Reptiles include living animals like crocodiles, turtles, snakes etc. and extinct members like dinosaurs. Read this article to know some general characteristics of this class.

Characteristics Of Reptiles

Reptiles are air-breathing vertebrate animals, a class to which lizards, crocodiles and snakes belong. It may be surprising for you to know that even the dinosaurs belong to the class reptilia. Reptiles can be easily identified with their special features like scaly integument. Class reptilia originated about 320-310 million years ago and underwent many changes to get adapted to the changing environment. Reptiles evolved from ‘reptile like amphibians’ and increasingly got adapted to terrestrial life. Reptiles are distributed across the planet except for Antarctica. They have higher level of intelligence as compared to birds. Some reptilian species, like the monitors, are also known to display complex behavior like cooperation. Some reptiles like snakes have toxic substances, generally termed venom, which are used as defense mechanisms and also to hunt their prey. These are fatal toxins and can even kill humus. Read the following part to learn more about reptiles. 

General Characteristics Of Reptiles

Morphological Characteristics
  • The integument (skin) of reptiles is covered with epidermal scales.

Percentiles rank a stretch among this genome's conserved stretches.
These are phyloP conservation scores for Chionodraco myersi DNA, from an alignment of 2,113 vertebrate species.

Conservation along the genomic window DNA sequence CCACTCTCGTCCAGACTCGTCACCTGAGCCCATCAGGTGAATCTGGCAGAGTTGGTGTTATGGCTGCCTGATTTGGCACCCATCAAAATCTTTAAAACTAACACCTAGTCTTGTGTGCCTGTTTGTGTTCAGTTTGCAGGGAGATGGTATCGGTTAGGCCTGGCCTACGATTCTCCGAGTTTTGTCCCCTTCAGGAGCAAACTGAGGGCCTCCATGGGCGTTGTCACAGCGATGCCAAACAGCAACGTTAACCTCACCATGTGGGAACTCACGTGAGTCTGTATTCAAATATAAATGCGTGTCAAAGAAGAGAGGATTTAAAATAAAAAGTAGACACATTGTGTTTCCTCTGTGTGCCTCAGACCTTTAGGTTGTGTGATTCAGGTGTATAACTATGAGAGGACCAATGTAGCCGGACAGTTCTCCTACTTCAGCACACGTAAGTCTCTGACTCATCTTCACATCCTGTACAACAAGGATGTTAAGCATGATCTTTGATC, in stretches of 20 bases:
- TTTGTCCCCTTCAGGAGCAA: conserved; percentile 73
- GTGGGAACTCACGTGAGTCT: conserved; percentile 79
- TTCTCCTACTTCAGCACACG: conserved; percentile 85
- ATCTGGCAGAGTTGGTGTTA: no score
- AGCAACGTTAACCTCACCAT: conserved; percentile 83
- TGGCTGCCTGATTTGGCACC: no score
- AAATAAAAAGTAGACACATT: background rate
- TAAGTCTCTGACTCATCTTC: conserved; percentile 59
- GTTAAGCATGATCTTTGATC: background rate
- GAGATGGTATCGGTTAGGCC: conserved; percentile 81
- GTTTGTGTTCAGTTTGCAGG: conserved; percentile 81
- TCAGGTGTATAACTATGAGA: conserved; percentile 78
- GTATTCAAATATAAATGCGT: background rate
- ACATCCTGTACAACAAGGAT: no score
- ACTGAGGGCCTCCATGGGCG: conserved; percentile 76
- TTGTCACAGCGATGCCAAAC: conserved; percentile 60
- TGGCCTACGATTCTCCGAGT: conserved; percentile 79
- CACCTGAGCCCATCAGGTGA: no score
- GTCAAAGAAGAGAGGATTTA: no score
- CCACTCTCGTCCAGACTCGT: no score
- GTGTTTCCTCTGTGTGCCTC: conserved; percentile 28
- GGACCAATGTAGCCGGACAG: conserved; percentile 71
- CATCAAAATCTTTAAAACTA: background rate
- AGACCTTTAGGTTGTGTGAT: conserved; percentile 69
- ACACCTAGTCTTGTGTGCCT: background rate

• Reptiles have a large bony plate called scutes.
  • Some reptiles like lizards, crocodiles, etc. have limbs whereas some species, like snakes, don’t.
  • Most of the reptilians have movable eye lids. 
Anatomical Characteristics
  • The axial muscles play an important role in both respiration and locomotion.
  • Reptiles use lungs for respiration. Though some species, like turtles, have air-permeable skin, they can only supplement lungs.
  • Diaphragm is absent in reptiles. However, Tegu lizards possess a proto-diaphragm, a muscular structure which separates the pulmonary cavity from the visceral cavity.
  • Most of the reptilians lack secondary plate, an anatomical structure that divides the nasal cavity (cavity of nose) from the oral cavity (mouth). Thus, these reptiles must hold their breath while swallowing food. However, crocodiles have secondary plates. This structure protects their brain from getting damaged while attacking the prey.
  • Most of the reptiles have three-chambered heart with two atria and one ventricle. Crocodiles are exceptions; they have four-chambered hearts. Oxygenated blood is carried by two major aortas and then circulated all over the body.
  • Reptiles have two small kidneys which excrete nitrogenous wastes.
  • They have simple and short digestive tracts.
  • Reptilian nervous system, like the amphibians, consists of brain, spinal cord and sensory nerves that run all over the body. However, some parts of brain, like the cerebrum and cerebellum, are larger than the amphibians.
  • Reptiles have twelve pairs of cranial nerves. 
Physiological Charecteristics